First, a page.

The evening after I checked out the preview of Lizzie Fitch and Ryan Trecartin’s Priority Innfield – a series of sculptural theatres where four interconnected films “that touch upon our changing relationship to the camera and its influence on conceptions of history, evolution and selfhood” are continually screened – I tried to explain the experience of watching the films and negotiating the fabricated space between them to my girlfriend. Despite my enthusiastic attempt, I’m pretty sure I failed.
However, I laughed a good bit during my spiel (as did she, with raised eyebrows). I reached for concepts I don’t normally talk about too and certainly conveyed a sense of ‘wow, that was really messed up – I loved it!’ to her. The show, free to view at Zabludowicz Collection near Chalk Farm Tube station for the next couple of months, left me babbling, challenged, and reaching for underused language. If you’re looking for a freebie mindfuck woven with scathing social commentary (and who isn’t?), see this show.
Priority Innfield is the first UK solo exhibition by Lizzie Fitch/Ryan Trecartin. A reconfiguration of an installation initially seen at the 2013 Venice Biennale, the exhibition features a quartet of films that (and maybe this is just my own humble opinion) question the substance, meaning and relevance of the overload of media dumped upon society at an ever increasingly scale while implicating viewer complicity.
One film in particular, Item Falls, especially grabbed my attention. Filmed at Fitch and Trecartin’s shared home in Los Angeles, Item Falls shows “multiple performers [including artist Trecartin himself] seemingly trapped in a perpetual audition while being assailed by animation effects.” With its actors shot in awkward camera angles as they spout self congratulatory monologues with gibberish lines like “once upon an industry standard,” an onscreen world of meaningless communication in the name of vapid expression is suggested with all of us on either side of that screen participating in gloating complicity. Garish colours and arbitrary animation heightened the snarling absurdity in this satirical poke at the gawking gaze of reality television and the desire of fame for the sake of fame.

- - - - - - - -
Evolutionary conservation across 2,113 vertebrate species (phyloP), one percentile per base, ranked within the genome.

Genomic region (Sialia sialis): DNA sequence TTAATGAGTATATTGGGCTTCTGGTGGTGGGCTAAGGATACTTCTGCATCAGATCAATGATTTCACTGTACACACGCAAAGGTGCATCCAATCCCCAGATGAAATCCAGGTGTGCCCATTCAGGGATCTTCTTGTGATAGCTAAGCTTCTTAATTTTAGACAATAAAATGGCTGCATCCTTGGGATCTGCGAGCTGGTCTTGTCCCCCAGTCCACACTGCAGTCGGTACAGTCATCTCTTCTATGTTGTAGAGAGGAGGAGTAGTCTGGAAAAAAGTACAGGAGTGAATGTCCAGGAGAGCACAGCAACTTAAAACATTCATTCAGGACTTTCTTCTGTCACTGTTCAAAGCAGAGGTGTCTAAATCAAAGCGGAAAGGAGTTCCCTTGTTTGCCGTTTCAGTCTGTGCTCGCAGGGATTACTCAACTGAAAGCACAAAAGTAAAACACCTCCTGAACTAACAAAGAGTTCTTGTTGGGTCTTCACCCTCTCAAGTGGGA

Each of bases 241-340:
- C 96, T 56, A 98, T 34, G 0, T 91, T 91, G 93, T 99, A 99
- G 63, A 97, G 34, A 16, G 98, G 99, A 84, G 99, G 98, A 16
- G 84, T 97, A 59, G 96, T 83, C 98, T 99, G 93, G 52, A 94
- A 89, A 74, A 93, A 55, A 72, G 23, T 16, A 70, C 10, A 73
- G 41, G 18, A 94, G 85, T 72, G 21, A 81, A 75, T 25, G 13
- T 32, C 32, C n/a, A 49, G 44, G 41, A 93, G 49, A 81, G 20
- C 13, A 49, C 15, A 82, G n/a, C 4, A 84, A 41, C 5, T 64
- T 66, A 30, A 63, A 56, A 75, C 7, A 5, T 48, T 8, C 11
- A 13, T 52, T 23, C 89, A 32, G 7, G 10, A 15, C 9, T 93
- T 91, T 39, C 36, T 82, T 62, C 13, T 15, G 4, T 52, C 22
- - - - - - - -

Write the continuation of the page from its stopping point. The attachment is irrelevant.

Fitch and Ryan’s work is jarring to say the least. I reckon that’s a good thing though as my takeaway from this show was that maybe we need to a jostle now and again to remind us there’s life beyond the screens we’re constantly staring at and jabbering into. I highly recommend setting aside the time to give Priority Innfield a thorough visit.
Priority Innfield runs from 2 October to 21 December at Zabludowicz Collection, 176 Prince of Wales Road, NW5 3PT. Find out more at zabludowiczcollection.com.